Let’s start with the good news first: E took her first steps! It was just a few–twice–and it hasn’t happened again in the past four days, but it was refreshing to see that she’s gained enough confidence to try to do it on her own. Now she walks simply “holding” my pointer finger, and by “holding” I mean barely touching and not realizing that she’s actually walking on her own and I’m not doing a thing to help her.
The not-so-good news: we had a major allergy scare the other night. B was working a bit late so E and I had a makeshift breakfast for dinner: cashew butter toast with a side of hashbrowns. It was nothing E hasn’t eaten before and there should have been zilch to worry about. Halfway through the meal, though, a dark red rash spread across E’s face in a matter of seconds. Hives began to pop up everywhere and then the same thing happened to her hands, and then her collarbone. My first thought was Oh shit, somehow a peanut was ground into the batch of cashew butter. My heart began racing and my whole body was tingling, and in the midst of a full-blown anxiety attack I completely shut down for half a minute as I tried to determine my next step. I finally came to my senses enough to give her some Benadryl, and then I watched closely for any difficulty breathing.
Half an hour later, I finally began to calm down. We were in the clear. The Benadryl had started to work its magic and E was doing just fine. Even still, I watched the monitor like a hawk after I put her to bed. Just to be sure.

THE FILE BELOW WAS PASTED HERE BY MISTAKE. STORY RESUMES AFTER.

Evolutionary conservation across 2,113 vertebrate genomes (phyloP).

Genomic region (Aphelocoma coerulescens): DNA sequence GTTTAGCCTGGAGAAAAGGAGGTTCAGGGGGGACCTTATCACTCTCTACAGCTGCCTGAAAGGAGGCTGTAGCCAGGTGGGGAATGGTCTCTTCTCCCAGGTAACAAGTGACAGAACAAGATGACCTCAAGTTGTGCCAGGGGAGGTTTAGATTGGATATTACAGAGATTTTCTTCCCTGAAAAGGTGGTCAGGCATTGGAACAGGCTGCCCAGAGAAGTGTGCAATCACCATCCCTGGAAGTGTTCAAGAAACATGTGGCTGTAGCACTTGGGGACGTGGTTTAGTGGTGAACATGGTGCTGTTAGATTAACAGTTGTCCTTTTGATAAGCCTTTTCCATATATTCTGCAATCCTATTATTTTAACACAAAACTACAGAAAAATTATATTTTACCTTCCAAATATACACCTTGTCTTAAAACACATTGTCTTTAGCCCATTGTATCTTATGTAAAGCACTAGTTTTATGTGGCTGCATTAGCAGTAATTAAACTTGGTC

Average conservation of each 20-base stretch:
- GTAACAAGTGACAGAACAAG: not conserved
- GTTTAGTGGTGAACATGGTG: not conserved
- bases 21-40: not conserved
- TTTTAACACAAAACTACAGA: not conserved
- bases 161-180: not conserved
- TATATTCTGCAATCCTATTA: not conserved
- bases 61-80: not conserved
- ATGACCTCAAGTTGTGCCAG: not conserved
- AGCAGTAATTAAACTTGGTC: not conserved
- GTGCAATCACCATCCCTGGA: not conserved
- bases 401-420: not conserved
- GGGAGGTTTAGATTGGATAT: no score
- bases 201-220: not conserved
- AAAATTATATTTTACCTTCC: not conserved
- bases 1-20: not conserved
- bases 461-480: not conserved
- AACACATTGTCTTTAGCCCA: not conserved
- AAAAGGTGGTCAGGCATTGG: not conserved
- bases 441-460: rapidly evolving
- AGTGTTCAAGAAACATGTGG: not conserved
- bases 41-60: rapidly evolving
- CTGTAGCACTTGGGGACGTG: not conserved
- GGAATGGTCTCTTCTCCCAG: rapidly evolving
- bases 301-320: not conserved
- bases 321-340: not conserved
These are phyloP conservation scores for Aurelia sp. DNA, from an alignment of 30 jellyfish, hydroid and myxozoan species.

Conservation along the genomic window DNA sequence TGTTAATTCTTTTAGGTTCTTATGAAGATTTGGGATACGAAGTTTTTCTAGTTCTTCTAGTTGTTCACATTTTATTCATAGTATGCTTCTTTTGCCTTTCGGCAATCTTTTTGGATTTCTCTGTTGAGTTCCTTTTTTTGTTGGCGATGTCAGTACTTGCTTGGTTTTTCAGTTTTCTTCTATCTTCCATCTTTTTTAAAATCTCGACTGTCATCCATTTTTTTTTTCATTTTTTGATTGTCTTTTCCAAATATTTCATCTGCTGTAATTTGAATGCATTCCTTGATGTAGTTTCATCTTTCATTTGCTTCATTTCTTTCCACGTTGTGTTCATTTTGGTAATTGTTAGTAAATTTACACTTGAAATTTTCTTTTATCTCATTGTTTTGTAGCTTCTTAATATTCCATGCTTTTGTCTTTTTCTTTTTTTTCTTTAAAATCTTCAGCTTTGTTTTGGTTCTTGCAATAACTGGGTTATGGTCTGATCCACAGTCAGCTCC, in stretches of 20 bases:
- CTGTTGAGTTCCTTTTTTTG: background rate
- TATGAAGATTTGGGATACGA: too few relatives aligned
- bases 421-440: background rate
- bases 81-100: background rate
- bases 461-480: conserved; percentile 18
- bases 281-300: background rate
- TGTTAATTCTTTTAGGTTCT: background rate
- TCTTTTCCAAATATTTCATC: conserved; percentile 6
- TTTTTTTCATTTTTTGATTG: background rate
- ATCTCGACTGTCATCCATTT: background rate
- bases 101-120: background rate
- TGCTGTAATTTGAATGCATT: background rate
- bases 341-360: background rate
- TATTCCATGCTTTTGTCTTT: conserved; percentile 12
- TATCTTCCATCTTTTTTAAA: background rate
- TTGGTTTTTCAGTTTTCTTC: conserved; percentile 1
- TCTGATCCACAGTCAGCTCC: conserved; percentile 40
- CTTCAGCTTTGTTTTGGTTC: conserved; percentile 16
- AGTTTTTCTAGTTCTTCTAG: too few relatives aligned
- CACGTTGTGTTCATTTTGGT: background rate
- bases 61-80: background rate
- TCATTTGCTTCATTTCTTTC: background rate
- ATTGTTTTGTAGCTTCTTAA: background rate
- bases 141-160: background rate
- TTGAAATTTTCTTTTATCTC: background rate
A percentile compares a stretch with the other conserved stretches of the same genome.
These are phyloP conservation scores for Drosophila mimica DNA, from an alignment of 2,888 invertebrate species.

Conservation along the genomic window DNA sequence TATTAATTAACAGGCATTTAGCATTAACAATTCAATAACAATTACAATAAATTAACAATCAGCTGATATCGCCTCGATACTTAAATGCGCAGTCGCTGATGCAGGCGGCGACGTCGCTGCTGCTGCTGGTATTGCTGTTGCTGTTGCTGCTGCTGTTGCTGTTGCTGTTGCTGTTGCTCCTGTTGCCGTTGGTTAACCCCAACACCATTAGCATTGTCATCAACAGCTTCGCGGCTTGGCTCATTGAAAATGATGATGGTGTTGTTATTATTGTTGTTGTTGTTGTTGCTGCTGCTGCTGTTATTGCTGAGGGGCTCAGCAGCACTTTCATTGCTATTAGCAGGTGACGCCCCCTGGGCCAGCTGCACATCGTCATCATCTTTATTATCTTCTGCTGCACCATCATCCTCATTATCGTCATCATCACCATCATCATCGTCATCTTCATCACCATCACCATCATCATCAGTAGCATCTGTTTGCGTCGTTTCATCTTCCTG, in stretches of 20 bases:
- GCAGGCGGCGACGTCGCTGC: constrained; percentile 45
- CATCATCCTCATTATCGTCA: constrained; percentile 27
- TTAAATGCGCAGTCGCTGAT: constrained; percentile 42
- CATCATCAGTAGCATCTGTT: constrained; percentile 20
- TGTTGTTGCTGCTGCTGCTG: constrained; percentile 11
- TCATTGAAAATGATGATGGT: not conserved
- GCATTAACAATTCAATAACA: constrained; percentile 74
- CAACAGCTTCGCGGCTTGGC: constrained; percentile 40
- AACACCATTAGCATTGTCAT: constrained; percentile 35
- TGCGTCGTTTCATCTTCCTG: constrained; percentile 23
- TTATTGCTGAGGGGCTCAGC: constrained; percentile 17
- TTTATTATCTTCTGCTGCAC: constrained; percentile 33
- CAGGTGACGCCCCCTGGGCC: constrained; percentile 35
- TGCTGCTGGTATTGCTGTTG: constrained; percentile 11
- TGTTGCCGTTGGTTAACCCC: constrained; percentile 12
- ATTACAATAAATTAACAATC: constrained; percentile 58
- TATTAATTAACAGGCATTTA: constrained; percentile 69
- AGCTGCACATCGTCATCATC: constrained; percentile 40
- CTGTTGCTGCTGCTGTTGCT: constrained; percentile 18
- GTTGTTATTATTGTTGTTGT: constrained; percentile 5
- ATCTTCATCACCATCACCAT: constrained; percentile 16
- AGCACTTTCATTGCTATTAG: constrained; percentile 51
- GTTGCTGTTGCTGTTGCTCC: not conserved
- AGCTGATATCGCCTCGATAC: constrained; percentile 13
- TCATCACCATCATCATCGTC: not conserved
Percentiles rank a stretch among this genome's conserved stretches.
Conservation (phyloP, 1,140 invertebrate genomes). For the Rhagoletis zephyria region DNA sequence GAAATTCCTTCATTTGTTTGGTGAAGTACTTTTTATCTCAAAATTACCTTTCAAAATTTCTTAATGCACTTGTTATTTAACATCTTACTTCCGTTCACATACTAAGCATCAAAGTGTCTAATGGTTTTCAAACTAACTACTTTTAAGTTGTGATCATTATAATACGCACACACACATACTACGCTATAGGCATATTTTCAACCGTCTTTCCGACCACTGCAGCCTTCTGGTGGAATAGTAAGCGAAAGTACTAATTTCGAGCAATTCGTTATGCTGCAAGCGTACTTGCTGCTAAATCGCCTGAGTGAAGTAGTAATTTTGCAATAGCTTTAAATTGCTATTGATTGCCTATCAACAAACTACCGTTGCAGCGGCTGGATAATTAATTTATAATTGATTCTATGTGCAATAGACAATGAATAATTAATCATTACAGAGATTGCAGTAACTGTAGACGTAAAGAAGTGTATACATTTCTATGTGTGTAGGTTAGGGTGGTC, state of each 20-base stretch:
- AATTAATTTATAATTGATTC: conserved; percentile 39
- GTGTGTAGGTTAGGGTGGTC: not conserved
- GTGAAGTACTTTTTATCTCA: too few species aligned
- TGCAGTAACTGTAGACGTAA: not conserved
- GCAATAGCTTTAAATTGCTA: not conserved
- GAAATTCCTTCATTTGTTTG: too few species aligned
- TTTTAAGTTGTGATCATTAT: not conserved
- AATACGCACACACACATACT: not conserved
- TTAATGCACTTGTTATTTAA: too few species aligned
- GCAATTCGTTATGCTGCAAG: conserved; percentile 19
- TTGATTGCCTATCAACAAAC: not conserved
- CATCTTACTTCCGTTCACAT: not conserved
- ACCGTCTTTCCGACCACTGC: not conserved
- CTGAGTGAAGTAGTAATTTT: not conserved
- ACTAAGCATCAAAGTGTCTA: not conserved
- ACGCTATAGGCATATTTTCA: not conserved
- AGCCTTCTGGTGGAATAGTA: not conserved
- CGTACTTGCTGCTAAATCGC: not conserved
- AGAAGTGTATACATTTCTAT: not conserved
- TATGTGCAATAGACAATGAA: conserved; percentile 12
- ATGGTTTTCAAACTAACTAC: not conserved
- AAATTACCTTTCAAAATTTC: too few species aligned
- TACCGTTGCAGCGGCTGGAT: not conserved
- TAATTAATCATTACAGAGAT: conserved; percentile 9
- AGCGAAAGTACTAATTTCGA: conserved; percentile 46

Until recently, I had (stupidly) assumed food allergy scares would be few and far between. We avoid purchasing any food that’s processed on the same equipment as milk or eggs. We avoid purchasing any food that’s processed in the same facility as peanuts. Even though the cashew butter label reads “May contain almonds” and does not have a warning about peanuts, I was utterly terrified E might have accidentally ingested a peanut via her cashew butter. Although her recent reaction wasn’t pretty, it wasn’t because of her cashew butter. She’s had it since without so much as a single hive appearing on her body. So how do allergy moms curb their anxiety?
I’ll circle back and answer that question later. Six months, maybe. A year, maybe. Over time, I have to learn. I have to find a way to handle allergy scares without having a paralyzing anxiety attack.
Dramatic post aside, we’ve been finding so many things for E to eat. Newest favorites: vegan blueberry waffles, Triscuits (they must feel good on those gums), whole peeled apples, frozen peas, Larabars, raspberry sorbet, and banana bread. This girl LOVES her food!